We therefore remand for appropriate proceedings, including an evidentiary hearing, to determine under the proper standard whether Schad was diligent in his efforts to develop the state court record. Should the district court find that Schad's efforts to develop the record in state court were reasonable, the district court should hold an evidentiary hearing on the merits of his ineffective assistance of sentencing counsel claim, because the evidence Schad presented to the district court was stronger than the evidence presented at sentencing.
2. State courts' consideration of mitigating evidence
Schad not only seeks to rely on mitigating evidence not presented at trial, but also challenges the standard under which the state courts evaluated the mitigating evidence that was submitted. While he makes a strong argument that the state court was following the wrong standard in other cases, we cannot conclude that the state court actually applied a standard that was too narrow in this case.
Because the state habeas court denied this claim without addressing the merits, we review de novo whether the state courts violated Schad's constitutional rights by failing to consider and give effect to the mitigating evidence of Schad's childhood. Pirtle, 313 F.3d at 1167.
We begin with the Supreme Court's decisions in Lockett v. Ohio, 438 U.S. 586, 98 S.Ct. 2954, 57 L.Ed.2d 973 (1978) and Eddings v. Oklahoma, 455 U.S. 104, 102 S.Ct. 869, 71 L.Ed.2d 1 (1982). In Lockett, a plurality of the Court struck down an Ohio statute requiring mandatory imposition of the death penalty unless certain specified mitigating circumstances applied. 438 U.S. at 607-08, 98 S.Ct. 2954. The Court held that a state's statutory scheme for capital sentencing must not preclude the sentencing court from considering any mitigating evidence offered by the defendant. Id. at 604, 98 S.Ct. 2954.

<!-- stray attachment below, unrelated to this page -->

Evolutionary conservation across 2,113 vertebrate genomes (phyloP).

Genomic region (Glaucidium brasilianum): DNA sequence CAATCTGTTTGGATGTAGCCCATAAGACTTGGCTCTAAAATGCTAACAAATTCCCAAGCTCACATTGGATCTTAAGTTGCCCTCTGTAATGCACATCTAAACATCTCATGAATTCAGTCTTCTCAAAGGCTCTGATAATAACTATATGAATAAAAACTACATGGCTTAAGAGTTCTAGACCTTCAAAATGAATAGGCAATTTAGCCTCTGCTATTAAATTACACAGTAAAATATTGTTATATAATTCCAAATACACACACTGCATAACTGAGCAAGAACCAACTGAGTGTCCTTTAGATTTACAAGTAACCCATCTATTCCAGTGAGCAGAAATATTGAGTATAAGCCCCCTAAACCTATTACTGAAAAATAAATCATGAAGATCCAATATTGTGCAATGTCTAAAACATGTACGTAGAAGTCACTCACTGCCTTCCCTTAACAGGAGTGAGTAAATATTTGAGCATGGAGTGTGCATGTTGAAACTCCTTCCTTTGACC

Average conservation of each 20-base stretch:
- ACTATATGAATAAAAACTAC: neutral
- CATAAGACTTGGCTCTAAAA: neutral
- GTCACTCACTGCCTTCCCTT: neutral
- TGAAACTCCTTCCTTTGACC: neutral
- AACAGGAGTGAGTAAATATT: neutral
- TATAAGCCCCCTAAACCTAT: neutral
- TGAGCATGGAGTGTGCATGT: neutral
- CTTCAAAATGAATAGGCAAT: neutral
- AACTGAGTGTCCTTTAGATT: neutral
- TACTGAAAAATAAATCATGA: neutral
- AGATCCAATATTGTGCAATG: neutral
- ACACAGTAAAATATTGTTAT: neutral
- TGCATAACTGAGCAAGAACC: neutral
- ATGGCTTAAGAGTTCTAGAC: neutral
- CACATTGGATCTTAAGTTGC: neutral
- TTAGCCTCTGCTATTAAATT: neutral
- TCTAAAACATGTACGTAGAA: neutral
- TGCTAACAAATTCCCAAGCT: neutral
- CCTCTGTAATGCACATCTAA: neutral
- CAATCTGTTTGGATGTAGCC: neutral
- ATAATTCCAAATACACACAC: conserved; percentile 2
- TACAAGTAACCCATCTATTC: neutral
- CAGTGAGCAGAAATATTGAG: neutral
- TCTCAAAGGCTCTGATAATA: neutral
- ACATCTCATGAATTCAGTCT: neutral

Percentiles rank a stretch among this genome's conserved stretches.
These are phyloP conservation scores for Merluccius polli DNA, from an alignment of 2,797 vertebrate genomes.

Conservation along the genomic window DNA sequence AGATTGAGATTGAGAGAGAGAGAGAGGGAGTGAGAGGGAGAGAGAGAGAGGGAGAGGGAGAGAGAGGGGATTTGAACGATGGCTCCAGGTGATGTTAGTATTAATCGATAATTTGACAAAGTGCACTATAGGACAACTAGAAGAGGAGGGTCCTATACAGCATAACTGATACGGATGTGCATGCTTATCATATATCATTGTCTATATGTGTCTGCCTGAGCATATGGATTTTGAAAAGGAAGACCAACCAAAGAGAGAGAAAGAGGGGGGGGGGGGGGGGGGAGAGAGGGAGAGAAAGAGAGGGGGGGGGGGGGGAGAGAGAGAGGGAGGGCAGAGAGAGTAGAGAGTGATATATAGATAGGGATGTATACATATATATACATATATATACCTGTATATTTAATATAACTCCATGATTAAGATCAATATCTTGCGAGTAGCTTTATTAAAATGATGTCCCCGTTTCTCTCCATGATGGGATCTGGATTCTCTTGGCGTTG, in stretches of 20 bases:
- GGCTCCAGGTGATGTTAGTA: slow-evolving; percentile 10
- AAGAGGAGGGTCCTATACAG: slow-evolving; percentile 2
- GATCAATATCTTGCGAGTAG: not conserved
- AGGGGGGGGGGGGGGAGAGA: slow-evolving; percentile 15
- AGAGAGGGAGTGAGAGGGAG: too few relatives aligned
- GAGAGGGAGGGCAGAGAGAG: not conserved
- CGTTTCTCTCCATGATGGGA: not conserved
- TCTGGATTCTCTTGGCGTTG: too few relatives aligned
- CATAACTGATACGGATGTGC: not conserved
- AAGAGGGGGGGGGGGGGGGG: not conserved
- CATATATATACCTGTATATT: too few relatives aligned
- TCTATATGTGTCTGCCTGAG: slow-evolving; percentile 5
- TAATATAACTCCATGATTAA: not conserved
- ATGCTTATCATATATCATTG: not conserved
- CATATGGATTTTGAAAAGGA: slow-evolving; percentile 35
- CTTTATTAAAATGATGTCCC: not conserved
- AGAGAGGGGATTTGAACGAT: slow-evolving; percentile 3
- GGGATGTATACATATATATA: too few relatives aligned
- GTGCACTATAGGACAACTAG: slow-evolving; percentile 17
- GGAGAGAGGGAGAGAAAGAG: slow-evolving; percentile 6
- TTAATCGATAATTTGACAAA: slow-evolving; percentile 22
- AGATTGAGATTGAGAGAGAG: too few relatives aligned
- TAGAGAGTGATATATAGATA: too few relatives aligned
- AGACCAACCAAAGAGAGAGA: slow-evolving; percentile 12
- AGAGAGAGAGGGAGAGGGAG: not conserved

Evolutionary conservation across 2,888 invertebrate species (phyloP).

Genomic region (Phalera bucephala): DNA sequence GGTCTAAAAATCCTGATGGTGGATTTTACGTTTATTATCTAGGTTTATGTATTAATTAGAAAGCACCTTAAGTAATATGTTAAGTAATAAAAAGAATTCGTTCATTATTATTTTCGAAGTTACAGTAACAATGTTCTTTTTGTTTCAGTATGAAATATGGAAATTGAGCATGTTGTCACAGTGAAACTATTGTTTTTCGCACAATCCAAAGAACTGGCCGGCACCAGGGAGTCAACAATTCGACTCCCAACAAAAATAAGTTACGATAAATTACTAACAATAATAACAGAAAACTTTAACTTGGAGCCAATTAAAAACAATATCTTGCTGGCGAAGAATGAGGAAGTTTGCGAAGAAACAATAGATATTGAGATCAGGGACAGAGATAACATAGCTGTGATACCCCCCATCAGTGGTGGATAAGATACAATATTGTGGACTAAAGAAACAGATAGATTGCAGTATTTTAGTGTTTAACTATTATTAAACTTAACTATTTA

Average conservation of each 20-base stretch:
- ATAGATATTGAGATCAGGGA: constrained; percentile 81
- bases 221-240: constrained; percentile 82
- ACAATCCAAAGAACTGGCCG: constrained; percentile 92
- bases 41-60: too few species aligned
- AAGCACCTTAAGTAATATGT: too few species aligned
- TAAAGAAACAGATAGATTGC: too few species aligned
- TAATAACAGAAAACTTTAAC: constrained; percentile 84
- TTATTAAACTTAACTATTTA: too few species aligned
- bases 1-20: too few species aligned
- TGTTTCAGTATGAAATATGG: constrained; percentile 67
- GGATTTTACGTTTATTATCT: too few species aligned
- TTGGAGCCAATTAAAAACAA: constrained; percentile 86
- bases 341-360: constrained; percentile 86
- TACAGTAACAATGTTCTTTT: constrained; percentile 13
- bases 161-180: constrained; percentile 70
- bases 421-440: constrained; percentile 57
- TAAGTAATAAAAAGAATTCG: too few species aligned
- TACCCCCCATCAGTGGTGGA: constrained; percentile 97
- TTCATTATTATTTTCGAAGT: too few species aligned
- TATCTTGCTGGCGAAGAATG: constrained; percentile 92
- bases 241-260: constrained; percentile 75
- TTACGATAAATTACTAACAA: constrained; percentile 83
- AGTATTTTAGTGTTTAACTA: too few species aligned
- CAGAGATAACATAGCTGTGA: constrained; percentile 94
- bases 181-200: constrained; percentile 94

In Eddings, the Court extended Lockett, holding that an Oklahoma capital sentencer acted unconstitutionally by refusing to consider evidence of the defendant's abusive childhood. The court ruled that the state court constitutionally erred in holding that only evidence which specifically negated an offense element was relevant for mitigation purposes. 455 U.S. at 108-13, 102 S.Ct. 869. The Court explained that Lockett's holding applies not only to state statutes that prevent a capital sentencing authority from considering all potentially mitigating circumstances, but also to the process by which a sentencing court conducts the sentencing proceedings: “Just as the State may not by statute preclude the sentencer from considering any mitigating factor, neither may the sentencer refuse to consider, as a matter of law, any relevant mitigating evidence.” Id. at 113-14, 102 S.Ct. 869 (original emphasis).